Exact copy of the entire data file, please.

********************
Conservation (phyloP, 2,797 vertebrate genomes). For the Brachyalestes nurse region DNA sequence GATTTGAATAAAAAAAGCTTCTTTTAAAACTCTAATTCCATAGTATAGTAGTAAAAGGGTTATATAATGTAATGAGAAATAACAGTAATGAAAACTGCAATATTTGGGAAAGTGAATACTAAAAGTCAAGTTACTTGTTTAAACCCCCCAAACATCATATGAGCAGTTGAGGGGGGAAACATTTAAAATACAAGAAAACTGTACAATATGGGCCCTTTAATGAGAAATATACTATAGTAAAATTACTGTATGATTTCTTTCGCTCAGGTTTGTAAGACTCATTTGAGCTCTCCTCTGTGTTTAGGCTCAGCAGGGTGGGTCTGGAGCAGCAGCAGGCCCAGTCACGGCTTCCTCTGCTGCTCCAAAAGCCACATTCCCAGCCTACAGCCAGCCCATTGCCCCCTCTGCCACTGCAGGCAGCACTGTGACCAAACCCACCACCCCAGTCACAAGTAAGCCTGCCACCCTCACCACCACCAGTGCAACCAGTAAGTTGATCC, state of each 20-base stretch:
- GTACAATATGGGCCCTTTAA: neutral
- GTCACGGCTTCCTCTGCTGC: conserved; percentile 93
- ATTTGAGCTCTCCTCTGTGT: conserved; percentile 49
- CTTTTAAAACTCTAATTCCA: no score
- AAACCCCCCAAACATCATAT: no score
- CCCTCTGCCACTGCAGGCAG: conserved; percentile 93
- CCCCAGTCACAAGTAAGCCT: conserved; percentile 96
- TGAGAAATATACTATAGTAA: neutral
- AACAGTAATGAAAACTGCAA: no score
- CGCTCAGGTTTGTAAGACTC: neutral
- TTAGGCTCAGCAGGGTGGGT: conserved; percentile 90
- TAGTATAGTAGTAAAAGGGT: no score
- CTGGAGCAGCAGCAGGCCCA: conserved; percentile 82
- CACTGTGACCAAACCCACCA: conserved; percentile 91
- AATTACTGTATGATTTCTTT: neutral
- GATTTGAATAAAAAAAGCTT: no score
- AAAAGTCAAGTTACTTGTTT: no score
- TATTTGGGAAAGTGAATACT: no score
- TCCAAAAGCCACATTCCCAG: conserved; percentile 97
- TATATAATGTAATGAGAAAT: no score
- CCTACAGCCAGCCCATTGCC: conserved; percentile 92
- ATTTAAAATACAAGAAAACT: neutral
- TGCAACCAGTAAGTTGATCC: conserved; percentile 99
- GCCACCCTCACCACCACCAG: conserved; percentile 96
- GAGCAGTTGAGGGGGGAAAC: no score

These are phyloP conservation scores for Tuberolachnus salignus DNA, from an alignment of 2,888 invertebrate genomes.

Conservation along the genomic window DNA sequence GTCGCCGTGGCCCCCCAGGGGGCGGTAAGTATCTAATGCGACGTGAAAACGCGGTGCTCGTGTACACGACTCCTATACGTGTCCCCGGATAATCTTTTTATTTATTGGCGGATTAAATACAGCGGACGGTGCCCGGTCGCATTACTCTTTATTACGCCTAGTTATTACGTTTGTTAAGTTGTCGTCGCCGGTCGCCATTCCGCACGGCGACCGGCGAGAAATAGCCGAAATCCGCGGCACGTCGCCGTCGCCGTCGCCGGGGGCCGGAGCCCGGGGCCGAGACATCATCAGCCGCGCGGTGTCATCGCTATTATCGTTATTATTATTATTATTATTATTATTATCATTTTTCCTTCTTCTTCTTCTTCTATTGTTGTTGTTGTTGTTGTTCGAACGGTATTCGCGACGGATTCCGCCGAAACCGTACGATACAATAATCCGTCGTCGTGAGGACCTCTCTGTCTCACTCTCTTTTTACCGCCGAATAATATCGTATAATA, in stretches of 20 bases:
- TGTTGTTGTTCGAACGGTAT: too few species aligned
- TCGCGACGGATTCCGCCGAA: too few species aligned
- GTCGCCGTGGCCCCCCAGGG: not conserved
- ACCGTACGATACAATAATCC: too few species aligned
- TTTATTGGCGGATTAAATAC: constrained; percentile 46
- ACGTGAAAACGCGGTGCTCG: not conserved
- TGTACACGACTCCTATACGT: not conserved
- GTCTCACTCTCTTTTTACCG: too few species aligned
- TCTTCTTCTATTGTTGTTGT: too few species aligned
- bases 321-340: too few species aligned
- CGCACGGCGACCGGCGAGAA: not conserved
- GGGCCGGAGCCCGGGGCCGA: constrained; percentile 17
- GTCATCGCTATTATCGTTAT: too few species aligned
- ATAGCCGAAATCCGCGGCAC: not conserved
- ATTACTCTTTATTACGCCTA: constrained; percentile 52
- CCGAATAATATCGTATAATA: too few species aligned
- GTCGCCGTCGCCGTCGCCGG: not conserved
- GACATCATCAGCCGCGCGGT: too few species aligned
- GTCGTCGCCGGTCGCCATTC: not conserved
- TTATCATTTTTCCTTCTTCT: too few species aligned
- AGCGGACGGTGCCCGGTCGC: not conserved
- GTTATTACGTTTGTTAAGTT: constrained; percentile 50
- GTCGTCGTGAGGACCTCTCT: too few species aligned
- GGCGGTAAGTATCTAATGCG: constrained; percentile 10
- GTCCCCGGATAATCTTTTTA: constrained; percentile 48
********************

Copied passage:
Conservation (phyloP, 2,797 vertebrate genomes). For the Brachyalestes nurse region DNA sequence GATTTGAATAAAAAAAGCTTCTTTTAAAACTCTAATTCCATAGTATAGTAGTAAAAGGGTTATATAATGTAATGAGAAATAACAGTAATGAAAACTGCAATATTTGGGAAAGTGAATACTAAAAGTCAAGTTACTTGTTTAAACCCCCCAAACATCATATGAGCAGTTGAGGGGGGAAACATTTAAAATACAAGAAAACTGTACAATATGGGCCCTTTAATGAGAAATATACTATAGTAAAATTACTGTATGATTTCTTTCGCTCAGGTTTGTAAGACTCATTTGAGCTCTCCTCTGTGTTTAGGCTCAGCAGGGTGGGTCTGGAGCAGCAGCAGGCCCAGTCACGGCTTCCTCTGCTGCTCCAAAAGCCACATTCCCAGCCTACAGCCAGCCCATTGCCCCCTCTGCCACTGCAGGCAGCACTGTGACCAAACCCACCACCCCAGTCACAAGTAAGCCTGCCACCCTCACCACCACCAGTGCAACCAGTAAGTTGATCC, state of each 20-base stretch:
- GTACAATATGGGCCCTTTAA: neutral
- GTCACGGCTTCCTCTGCTGC: conserved; percentile 93
- ATTTGAGCTCTCCTCTGTGT: conserved; percentile 49
- CTTTTAAAACTCTAATTCCA: no score
- AAACCCCCCAAACATCATAT: no score
- CCCTCTGCCACTGCAGGCAG: conserved; percentile 93
- CCCCAGTCACAAGTAAGCCT: conserved; percentile 96
- TGAGAAATATACTATAGTAA: neutral
- AACAGTAATGAAAACTGCAA: no score
- CGCTCAGGTTTGTAAGACTC: neutral
- TTAGGCTCAGCAGGGTGGGT: conserved; percentile 90
- TAGTATAGTAGTAAAAGGGT: no score
- CTGGAGCAGCAGCAGGCCCA: conserved; percentile 82
- CACTGTGACCAAACCCACCA: conserved; percentile 91
- AATTACTGTATGATTTCTTT: neutral
- GATTTGAATAAAAAAAGCTT: no score
- AAAAGTCAAGTTACTTGTTT: no score
- TATTTGGGAAAGTGAATACT: no score
- TCCAAAAGCCACATTCCCAG: conserved; percentile 97
- TATATAATGTAATGAGAAAT: no score
- CCTACAGCCAGCCCATTGCC: conserved; percentile 92
- ATTTAAAATACAAGAAAACT: neutral
- TGCAACCAGTAAGTTGATCC: conserved; percentile 99
- GCCACCCTCACCACCACCAG: conserved; percentile 96
- GAGCAGTTGAGGGGGGAAAC: no score

These are phyloP conservation scores for Tuberolachnus salignus DNA, from an alignment of 2,888 invertebrate genomes.

Conservation along the genomic window DNA sequence GTCGCCGTGGCCCCCCAGGGGGCGGTAAGTATCTAATGCGACGTGAAAACGCGGTGCTCGTGTACACGACTCCTATACGTGTCCCCGGATAATCTTTTTATTTATTGGCGGATTAAATACAGCGGACGGTGCCCGGTCGCATTACTCTTTATTACGCCTAGTTATTACGTTTGTTAAGTTGTCGTCGCCGGTCGCCATTCCGCACGGCGACCGGCGAGAAATAGCCGAAATCCGCGGCACGTCGCCGTCGCCGTCGCCGGGGGCCGGAGCCCGGGGCCGAGACATCATCAGCCGCGCGGTGTCATCGCTATTATCGTTATTATTATTATTATTATTATTATTATCATTTTTCCTTCTTCTTCTTCTTCTATTGTTGTTGTTGTTGTTGTTCGAACGGTATTCGCGACGGATTCCGCCGAAACCGTACGATACAATAATCCGTCGTCGTGAGGACCTCTCTGTCTCACTCTCTTTTTACCGCCGAATAATATCGTATAATA, in stretches of 20 bases:
- TGTTGTTGTTCGAACGGTAT: too few species aligned
- TCGCGACGGATTCCGCCGAA: too few species aligned
- GTCGCCGTGGCCCCCCAGGG: not conserved
- ACCGTACGATACAATAATCC: too few species aligned
- TTTATTGGCGGATTAAATAC: constrained; percentile 46
- ACGTGAAAACGCGGTGCTCG: not conserved
- TGTACACGACTCCTATACGT: not conserved
- GTCTCACTCTCTTTTTACCG: too few species aligned
- TCTTCTTCTATTGTTGTTGT: too few species aligned
- bases 321-340: too few species aligned
- CGCACGGCGACCGGCGAGAA: not conserved
- GGGCCGGAGCCCGGGGCCGA: constrained; percentile 17
- GTCATCGCTATTATCGTTAT: too few species aligned
- ATAGCCGAAATCCGCGGCAC: not conserved
- ATTACTCTTTATTACGCCTA: constrained; percentile 52
- CCGAATAATATCGTATAATA: too few species aligned
- GTCGCCGTCGCCGTCGCCGG: not conserved
- GACATCATCAGCCGCGCGGT: too few species aligned
- GTCGTCGCCGGTCGCCATTC: not conserved
- TTATCATTTTTCCTTCTTCT: too few species aligned
- AGCGGACGGTGCCCGGTCGC: not conserved
- GTTATTACGTTTGTTAAGTT: constrained; percentile 50
- GTCGTCGTGAGGACCTCTCT: too few species aligned
- GGCGGTAAGTATCTAATGCG: constrained; percentile 10
- GTCCCCGGATAATCTTTTTA: constrained; percentile 48